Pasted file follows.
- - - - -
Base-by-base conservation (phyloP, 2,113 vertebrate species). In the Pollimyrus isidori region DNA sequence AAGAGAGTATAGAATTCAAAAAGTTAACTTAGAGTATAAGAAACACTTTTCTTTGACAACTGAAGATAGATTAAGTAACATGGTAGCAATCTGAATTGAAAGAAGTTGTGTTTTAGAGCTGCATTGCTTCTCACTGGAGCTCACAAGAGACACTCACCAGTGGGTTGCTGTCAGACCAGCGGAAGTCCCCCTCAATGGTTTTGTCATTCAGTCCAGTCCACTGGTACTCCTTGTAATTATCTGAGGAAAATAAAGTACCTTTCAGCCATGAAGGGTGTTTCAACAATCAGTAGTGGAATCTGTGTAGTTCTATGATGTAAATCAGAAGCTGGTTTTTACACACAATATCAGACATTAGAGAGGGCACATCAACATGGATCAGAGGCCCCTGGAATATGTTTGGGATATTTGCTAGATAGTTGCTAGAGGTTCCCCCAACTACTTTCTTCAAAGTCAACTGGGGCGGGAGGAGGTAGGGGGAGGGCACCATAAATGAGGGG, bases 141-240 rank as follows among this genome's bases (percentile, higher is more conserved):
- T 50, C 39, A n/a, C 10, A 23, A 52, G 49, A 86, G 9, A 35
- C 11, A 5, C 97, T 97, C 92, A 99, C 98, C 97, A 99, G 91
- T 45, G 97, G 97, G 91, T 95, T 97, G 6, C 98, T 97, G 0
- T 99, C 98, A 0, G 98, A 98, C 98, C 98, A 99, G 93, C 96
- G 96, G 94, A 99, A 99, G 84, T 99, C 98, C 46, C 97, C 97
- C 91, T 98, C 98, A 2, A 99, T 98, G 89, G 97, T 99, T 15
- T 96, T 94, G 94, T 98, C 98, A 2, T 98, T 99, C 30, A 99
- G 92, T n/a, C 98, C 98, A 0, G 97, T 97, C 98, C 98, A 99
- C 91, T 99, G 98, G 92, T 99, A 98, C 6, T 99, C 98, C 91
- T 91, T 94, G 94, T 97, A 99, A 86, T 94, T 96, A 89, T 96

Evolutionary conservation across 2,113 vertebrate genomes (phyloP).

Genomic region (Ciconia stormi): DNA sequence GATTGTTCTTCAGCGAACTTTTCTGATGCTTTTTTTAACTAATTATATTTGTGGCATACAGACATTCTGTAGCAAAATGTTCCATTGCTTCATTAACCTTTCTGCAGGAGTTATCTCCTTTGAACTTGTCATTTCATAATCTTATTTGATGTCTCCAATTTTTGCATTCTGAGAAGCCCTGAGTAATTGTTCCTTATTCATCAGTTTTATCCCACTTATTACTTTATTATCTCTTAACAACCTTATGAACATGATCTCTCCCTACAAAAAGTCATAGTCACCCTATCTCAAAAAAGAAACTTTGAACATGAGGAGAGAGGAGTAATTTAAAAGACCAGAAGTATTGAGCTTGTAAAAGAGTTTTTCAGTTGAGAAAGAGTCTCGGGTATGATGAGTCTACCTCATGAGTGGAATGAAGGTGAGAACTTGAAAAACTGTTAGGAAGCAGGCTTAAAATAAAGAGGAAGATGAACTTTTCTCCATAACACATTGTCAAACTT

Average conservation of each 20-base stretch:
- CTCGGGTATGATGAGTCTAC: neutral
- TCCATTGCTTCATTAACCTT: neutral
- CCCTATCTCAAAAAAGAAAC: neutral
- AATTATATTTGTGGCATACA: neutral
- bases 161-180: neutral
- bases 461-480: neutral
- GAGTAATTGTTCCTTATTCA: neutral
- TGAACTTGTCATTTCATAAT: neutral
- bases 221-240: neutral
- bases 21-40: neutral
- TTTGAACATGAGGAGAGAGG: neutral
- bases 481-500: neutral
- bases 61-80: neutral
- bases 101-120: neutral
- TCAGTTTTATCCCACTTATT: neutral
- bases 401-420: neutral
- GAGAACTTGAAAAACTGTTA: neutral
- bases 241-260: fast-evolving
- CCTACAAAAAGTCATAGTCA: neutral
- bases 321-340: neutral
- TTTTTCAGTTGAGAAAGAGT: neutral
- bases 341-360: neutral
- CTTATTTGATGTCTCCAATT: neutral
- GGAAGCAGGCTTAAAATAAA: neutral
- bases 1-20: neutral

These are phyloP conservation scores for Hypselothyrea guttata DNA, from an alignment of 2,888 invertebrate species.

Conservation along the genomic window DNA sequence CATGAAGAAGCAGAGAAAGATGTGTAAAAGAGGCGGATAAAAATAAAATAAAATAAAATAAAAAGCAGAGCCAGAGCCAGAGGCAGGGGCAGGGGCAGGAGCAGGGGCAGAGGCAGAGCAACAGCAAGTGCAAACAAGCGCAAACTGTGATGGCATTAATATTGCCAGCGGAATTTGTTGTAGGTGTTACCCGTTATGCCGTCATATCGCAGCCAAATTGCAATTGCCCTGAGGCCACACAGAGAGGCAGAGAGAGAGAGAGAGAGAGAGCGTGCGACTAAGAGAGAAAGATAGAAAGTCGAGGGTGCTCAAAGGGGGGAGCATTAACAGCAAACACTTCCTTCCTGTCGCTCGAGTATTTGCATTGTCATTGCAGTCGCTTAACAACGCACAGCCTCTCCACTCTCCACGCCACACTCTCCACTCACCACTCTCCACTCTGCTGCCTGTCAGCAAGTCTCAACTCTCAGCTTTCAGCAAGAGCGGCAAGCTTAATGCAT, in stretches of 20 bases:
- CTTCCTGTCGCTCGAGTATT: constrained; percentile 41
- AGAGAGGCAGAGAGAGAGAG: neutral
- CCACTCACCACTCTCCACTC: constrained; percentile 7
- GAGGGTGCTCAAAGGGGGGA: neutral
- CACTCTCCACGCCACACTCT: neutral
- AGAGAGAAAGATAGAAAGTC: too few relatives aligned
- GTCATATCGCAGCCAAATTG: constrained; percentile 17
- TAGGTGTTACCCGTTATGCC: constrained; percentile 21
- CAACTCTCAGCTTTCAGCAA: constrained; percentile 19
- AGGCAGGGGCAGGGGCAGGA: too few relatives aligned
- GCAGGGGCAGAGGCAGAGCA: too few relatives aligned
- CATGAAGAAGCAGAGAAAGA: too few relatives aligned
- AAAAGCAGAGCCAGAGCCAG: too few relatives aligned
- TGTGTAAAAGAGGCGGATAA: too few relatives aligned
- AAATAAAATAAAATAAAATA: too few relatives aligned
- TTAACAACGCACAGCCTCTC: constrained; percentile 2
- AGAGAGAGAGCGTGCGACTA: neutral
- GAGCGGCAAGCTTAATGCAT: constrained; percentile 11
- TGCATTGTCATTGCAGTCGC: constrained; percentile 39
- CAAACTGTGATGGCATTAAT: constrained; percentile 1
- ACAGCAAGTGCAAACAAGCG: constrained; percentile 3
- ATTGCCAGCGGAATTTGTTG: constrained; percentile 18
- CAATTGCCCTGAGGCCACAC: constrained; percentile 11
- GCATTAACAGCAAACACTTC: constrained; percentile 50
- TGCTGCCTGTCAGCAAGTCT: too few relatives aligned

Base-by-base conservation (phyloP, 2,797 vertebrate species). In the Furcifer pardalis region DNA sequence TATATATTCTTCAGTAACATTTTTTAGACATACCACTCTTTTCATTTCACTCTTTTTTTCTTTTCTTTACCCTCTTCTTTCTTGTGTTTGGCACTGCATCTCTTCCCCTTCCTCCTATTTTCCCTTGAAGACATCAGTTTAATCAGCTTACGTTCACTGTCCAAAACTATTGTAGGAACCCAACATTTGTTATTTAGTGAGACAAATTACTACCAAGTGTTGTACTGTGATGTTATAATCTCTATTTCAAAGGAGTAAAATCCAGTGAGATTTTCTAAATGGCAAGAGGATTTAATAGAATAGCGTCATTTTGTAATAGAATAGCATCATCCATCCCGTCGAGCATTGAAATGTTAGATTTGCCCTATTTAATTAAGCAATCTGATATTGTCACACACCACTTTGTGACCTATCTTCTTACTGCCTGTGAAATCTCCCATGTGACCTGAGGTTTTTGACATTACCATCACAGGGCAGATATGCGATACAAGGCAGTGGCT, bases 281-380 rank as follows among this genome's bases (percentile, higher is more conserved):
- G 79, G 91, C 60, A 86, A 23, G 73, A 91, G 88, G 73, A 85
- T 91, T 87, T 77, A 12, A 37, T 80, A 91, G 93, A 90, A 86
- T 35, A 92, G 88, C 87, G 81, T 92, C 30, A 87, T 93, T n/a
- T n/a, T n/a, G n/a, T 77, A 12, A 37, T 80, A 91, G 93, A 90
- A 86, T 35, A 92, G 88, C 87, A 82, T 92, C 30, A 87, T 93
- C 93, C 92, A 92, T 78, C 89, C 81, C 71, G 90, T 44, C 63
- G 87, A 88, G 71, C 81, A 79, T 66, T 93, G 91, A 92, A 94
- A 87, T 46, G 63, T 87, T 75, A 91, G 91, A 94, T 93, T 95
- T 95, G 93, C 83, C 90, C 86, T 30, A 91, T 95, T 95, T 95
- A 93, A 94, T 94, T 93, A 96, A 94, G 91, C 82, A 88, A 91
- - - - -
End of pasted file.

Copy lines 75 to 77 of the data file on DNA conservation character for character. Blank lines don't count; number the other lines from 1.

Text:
- A 87, T 46, G 63, T 87, T 75, A 91, G 91, A 94, T 93, T 95
- T 95, G 93, C 83, C 90, C 86, T 30, A 91, T 95, T 95, T 95
- A 93, A 94, T 94, T 93, A 96, A 94, G 91, C 82, A 88, A 91